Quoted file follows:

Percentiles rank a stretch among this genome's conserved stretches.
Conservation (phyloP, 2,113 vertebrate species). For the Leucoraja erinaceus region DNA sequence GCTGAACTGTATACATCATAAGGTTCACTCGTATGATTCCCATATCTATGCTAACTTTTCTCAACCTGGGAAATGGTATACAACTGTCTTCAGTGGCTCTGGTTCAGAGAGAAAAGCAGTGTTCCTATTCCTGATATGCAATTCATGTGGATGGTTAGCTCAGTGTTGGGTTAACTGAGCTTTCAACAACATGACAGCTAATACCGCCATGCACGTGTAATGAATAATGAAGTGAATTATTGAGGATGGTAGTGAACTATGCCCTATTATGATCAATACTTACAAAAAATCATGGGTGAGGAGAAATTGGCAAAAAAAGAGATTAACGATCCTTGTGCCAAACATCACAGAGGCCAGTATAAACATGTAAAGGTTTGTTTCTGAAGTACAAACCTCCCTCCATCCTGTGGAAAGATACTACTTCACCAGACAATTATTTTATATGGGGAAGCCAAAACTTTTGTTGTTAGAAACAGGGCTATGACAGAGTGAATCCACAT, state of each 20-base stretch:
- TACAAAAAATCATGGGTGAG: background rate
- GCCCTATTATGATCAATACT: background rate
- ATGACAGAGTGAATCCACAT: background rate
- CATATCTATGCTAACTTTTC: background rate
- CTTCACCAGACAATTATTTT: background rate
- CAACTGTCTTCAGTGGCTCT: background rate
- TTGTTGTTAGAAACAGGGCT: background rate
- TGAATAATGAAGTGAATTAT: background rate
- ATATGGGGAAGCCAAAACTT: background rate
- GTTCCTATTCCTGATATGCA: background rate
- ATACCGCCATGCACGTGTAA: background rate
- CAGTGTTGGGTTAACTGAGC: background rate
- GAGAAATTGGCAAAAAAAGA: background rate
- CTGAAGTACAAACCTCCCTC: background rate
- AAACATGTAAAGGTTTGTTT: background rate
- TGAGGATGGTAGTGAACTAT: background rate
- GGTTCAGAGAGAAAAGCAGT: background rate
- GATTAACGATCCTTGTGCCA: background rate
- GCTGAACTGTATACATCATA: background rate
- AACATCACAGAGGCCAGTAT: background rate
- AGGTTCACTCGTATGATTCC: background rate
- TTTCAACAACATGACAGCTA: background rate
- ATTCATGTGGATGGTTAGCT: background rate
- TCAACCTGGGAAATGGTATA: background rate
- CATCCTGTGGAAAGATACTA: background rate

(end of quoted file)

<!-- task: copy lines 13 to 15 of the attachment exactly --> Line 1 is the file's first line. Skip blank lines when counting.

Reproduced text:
- ATACCGCCATGCACGTGTAA: background rate
- CAGTGTTGGGTTAACTGAGC: background rate
- GAGAAATTGGCAAAAAAAGA: background rate